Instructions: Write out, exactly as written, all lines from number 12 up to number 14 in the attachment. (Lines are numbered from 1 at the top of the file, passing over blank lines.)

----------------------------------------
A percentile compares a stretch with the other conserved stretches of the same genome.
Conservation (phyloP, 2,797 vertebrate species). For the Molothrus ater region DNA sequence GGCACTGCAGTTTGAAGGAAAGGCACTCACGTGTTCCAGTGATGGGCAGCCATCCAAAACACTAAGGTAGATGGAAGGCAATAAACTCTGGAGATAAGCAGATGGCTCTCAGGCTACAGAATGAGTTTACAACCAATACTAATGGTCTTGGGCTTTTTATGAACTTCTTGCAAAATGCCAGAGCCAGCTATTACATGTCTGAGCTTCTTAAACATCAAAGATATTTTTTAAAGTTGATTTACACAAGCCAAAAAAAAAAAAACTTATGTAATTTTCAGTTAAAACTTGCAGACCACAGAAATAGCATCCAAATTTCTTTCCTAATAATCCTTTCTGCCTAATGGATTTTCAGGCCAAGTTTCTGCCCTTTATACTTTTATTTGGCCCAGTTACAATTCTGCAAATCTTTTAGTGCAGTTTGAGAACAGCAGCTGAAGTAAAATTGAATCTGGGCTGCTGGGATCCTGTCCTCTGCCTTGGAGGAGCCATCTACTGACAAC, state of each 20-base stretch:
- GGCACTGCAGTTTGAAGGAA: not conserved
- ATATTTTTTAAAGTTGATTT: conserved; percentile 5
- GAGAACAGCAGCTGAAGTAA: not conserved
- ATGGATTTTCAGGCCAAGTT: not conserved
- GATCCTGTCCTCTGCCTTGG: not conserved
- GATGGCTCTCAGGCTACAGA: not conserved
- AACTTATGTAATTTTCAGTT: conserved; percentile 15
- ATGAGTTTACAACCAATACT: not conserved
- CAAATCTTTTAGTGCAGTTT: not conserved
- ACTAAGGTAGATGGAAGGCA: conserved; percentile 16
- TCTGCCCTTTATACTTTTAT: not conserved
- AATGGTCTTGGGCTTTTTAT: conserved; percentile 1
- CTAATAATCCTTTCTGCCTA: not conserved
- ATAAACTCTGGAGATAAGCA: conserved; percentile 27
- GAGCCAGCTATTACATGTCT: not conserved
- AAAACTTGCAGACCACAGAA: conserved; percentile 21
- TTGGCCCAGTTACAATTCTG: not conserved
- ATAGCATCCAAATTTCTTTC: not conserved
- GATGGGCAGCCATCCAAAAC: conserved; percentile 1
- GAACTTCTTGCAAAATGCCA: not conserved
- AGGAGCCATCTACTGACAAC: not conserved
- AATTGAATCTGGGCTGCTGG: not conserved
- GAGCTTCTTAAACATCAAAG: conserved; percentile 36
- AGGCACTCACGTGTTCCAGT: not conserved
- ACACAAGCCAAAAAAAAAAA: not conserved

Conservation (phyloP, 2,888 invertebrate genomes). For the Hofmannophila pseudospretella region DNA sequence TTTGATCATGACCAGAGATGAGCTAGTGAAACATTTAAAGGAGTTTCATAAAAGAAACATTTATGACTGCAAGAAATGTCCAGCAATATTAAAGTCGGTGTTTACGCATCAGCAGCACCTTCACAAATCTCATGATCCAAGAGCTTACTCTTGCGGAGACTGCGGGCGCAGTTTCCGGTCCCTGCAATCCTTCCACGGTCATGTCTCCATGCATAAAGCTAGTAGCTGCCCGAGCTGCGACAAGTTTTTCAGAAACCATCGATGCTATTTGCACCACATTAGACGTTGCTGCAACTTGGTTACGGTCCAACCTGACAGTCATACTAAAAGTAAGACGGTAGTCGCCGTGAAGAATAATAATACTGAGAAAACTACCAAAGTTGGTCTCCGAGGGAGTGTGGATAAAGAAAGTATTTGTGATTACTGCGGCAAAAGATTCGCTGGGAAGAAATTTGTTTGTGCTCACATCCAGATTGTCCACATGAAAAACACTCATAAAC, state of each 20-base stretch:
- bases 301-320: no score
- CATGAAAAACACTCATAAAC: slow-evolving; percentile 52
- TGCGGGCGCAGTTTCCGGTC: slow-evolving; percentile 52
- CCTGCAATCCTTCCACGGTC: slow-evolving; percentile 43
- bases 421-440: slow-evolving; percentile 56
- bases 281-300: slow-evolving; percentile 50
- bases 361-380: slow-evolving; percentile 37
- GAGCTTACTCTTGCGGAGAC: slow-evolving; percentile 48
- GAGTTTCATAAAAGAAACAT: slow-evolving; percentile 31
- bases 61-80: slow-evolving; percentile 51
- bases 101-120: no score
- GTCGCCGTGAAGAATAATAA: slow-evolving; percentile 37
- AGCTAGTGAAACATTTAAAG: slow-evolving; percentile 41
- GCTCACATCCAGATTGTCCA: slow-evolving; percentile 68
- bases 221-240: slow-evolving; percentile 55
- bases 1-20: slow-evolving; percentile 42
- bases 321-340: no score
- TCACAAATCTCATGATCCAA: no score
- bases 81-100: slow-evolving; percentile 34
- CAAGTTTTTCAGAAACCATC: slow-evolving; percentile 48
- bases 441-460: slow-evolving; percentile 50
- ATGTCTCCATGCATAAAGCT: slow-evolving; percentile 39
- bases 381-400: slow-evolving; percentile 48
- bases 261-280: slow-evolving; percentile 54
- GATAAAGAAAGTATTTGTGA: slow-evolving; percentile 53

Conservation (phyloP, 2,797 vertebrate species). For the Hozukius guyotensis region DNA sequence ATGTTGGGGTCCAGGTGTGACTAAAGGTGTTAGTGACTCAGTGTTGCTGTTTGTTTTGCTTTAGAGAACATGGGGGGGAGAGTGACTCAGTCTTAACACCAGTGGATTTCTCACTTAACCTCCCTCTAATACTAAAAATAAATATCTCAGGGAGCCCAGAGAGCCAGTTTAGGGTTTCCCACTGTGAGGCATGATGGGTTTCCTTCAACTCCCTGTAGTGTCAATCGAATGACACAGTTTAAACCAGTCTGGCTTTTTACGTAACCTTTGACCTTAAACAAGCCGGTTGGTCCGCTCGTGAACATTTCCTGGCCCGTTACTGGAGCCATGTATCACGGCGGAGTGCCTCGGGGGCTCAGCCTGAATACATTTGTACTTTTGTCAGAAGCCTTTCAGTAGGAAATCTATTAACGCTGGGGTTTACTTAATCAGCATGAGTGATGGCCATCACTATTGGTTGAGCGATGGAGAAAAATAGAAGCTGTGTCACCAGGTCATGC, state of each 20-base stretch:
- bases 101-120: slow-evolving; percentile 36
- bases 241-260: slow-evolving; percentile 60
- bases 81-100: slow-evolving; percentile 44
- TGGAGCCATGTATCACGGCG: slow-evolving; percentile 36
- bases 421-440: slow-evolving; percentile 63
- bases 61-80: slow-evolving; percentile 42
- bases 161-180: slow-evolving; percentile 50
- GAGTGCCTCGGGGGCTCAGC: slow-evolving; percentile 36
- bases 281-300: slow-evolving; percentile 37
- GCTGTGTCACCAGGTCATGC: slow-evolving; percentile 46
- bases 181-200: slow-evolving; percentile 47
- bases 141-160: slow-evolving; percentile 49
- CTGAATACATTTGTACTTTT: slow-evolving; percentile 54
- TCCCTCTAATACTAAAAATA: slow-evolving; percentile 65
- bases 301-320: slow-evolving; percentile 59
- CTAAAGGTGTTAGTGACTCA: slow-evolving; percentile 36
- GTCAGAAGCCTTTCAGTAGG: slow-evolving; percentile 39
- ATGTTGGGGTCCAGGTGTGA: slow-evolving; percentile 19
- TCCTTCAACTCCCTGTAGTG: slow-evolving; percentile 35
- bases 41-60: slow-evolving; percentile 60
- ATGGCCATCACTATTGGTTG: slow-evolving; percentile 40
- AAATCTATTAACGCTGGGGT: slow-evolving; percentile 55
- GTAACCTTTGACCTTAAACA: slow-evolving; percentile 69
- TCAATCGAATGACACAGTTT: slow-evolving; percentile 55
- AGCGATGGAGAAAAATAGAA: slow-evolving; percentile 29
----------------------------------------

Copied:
- ACTAAGGTAGATGGAAGGCA: conserved; percentile 16
- TCTGCCCTTTATACTTTTAT: not conserved
- AATGGTCTTGGGCTTTTTAT: conserved; percentile 1